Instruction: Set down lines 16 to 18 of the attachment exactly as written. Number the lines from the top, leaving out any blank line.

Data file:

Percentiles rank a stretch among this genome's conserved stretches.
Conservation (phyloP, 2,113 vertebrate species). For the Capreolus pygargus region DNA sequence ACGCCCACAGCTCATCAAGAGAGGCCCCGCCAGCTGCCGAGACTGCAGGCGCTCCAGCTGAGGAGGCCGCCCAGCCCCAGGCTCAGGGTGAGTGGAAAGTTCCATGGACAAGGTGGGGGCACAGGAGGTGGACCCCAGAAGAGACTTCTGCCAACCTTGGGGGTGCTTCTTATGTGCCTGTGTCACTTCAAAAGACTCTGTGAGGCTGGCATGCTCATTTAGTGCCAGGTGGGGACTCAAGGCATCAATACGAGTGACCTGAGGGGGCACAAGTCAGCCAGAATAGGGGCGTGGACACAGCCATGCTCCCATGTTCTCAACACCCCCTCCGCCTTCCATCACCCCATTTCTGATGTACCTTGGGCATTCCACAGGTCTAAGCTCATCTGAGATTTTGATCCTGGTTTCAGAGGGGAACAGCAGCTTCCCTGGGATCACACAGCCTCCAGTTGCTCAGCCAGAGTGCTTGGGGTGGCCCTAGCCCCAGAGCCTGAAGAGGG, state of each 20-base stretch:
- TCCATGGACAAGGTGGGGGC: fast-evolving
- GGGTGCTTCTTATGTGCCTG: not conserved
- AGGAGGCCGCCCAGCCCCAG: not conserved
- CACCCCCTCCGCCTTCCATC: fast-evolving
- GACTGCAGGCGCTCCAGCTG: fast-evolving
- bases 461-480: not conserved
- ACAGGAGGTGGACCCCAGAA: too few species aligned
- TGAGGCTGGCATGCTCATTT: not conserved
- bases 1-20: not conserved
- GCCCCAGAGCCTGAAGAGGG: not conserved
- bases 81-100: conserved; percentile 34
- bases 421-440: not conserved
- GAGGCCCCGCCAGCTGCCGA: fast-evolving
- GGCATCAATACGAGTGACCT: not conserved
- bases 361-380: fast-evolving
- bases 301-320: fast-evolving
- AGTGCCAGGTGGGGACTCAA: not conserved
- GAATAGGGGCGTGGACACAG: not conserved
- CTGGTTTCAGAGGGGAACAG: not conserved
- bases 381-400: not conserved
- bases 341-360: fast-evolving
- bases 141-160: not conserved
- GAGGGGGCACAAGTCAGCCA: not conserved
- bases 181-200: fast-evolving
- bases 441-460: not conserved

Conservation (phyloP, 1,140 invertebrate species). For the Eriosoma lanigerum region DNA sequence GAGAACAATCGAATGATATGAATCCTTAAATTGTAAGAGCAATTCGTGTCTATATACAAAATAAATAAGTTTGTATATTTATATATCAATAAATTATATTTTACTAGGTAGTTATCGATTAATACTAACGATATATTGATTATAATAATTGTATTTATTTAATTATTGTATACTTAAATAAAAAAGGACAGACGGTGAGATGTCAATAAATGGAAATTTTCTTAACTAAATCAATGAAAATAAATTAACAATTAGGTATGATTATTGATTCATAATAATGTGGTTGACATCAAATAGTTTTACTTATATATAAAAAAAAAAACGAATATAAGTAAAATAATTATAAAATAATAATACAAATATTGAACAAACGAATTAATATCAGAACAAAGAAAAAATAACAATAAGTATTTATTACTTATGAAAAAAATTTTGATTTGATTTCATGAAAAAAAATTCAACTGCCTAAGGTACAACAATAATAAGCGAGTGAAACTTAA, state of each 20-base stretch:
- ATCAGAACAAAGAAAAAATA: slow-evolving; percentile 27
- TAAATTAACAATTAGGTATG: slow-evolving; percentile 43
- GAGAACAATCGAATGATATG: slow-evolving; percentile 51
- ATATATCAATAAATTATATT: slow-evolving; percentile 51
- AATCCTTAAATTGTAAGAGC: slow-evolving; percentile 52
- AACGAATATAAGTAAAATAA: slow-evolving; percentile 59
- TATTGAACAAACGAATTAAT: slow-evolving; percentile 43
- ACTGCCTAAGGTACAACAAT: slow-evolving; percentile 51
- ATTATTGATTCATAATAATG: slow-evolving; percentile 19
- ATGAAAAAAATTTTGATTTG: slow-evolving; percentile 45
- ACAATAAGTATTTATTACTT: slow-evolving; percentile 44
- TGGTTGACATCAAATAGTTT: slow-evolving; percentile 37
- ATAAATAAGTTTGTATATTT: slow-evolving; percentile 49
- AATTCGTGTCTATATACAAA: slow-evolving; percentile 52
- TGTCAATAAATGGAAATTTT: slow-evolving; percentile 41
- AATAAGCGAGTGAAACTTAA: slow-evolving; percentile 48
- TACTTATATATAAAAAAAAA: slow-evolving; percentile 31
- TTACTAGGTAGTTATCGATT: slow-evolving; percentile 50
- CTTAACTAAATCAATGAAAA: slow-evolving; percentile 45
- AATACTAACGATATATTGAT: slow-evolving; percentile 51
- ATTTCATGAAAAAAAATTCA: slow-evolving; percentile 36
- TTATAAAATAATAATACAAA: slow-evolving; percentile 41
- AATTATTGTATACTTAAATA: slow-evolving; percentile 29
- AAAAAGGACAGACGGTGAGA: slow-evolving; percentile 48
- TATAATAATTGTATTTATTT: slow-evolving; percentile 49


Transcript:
- GGCATCAATACGAGTGACCT: not conserved
- bases 361-380: fast-evolving
- bases 301-320: fast-evolving